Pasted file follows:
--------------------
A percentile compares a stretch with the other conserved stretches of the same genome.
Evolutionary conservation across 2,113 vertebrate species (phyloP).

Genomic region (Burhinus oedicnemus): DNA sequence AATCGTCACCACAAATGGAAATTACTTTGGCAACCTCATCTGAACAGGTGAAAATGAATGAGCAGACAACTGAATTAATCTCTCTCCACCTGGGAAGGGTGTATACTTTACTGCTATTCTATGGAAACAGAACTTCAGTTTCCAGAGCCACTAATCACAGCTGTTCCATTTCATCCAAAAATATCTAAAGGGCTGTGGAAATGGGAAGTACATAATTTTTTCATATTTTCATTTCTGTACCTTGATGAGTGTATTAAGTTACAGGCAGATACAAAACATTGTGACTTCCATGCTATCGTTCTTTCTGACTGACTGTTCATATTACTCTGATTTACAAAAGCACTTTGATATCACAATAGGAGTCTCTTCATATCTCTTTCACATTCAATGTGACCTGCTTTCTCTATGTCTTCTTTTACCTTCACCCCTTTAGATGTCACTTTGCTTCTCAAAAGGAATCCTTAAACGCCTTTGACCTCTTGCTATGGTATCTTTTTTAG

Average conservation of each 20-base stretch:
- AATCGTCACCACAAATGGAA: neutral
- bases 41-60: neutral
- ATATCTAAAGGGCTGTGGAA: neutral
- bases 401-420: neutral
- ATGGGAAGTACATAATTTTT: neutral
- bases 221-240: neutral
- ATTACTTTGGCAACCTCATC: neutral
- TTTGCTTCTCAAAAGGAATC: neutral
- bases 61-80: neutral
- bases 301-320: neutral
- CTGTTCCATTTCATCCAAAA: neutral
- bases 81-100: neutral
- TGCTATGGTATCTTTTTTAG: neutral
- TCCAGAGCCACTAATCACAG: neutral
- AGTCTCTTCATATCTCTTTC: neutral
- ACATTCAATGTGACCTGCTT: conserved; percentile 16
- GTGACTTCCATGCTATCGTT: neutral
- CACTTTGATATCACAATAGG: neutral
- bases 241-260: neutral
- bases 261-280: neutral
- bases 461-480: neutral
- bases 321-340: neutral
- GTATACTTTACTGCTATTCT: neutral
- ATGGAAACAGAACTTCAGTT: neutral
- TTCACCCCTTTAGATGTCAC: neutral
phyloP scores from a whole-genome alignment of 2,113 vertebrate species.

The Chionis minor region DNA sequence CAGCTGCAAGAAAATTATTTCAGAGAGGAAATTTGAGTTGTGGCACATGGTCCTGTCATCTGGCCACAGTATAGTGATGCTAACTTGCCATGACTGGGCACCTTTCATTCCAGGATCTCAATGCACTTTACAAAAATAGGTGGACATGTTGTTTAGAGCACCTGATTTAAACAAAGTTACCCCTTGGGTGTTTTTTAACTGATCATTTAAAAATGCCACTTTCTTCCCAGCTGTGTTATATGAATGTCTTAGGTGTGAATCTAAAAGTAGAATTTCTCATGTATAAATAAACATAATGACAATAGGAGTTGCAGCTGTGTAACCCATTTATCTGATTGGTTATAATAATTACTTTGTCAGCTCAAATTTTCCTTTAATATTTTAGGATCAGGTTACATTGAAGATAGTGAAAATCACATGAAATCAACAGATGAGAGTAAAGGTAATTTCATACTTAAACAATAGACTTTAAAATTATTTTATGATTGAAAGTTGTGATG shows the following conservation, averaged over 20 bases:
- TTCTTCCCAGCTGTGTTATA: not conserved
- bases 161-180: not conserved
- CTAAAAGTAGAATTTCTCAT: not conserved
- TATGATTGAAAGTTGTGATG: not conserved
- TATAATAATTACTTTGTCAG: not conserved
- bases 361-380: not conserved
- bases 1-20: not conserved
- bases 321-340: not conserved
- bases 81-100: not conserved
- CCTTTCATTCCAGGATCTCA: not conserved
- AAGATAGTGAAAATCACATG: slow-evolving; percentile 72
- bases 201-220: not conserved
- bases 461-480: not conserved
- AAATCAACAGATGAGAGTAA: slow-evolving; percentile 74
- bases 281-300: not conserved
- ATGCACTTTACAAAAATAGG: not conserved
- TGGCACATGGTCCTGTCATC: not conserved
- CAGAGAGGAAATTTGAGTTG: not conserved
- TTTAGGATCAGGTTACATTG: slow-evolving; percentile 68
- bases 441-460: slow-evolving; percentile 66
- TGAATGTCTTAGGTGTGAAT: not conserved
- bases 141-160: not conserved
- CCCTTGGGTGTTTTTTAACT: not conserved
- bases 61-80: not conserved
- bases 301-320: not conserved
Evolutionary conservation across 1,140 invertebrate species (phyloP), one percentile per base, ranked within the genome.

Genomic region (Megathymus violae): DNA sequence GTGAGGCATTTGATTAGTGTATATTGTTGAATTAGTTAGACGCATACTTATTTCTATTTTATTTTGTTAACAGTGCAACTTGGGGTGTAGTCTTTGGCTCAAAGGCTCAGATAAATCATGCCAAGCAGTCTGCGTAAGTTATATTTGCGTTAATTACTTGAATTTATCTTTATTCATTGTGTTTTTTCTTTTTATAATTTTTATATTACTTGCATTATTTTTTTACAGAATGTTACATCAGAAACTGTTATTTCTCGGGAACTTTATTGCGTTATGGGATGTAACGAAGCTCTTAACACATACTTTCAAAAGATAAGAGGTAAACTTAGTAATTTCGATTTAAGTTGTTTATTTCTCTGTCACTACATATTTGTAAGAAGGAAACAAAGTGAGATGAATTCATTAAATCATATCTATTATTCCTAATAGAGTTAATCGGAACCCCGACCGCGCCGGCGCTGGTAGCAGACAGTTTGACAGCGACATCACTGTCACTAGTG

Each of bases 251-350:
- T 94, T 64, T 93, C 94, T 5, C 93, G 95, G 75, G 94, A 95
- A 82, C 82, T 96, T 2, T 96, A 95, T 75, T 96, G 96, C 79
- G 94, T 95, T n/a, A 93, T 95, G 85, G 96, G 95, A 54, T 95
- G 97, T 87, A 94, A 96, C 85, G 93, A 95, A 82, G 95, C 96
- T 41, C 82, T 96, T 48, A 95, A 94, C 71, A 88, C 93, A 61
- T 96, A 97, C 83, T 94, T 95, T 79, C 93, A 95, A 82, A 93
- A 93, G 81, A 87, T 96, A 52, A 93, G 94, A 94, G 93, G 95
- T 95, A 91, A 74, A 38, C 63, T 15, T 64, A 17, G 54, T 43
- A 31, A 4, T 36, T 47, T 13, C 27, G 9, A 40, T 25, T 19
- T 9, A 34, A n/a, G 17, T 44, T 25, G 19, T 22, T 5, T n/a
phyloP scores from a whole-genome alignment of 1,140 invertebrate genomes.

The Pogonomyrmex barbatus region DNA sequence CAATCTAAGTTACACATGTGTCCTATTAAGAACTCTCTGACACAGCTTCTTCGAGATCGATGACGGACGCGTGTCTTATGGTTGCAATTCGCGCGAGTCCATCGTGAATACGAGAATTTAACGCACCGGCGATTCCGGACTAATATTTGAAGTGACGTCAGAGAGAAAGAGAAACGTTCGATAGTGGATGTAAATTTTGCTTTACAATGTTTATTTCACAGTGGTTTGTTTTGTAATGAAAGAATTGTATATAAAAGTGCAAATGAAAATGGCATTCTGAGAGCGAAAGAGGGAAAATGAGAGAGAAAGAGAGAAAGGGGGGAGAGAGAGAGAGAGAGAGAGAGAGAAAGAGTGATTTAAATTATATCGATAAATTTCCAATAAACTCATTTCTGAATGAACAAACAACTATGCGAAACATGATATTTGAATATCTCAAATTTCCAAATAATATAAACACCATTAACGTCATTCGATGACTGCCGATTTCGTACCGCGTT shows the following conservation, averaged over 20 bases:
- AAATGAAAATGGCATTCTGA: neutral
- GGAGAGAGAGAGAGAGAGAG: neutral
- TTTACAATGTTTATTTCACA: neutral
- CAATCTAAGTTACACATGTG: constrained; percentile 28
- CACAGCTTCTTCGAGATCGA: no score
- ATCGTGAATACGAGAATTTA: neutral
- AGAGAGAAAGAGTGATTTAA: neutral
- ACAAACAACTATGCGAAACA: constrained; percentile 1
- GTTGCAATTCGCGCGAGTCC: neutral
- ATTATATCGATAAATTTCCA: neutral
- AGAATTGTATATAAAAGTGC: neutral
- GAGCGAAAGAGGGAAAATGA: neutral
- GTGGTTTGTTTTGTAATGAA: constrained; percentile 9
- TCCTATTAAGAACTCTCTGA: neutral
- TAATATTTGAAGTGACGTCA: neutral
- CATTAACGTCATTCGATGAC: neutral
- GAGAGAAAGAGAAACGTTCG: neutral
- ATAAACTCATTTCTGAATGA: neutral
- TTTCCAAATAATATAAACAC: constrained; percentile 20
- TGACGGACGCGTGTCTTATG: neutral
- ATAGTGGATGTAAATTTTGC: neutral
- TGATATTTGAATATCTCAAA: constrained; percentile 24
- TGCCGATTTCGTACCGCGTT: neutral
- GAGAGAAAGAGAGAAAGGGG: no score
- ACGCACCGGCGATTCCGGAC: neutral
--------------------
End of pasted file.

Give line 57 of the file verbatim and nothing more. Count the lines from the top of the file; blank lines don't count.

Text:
Evolutionary conservation across 1,140 invertebrate species (phyloP), one percentile per base, ranked within the genome.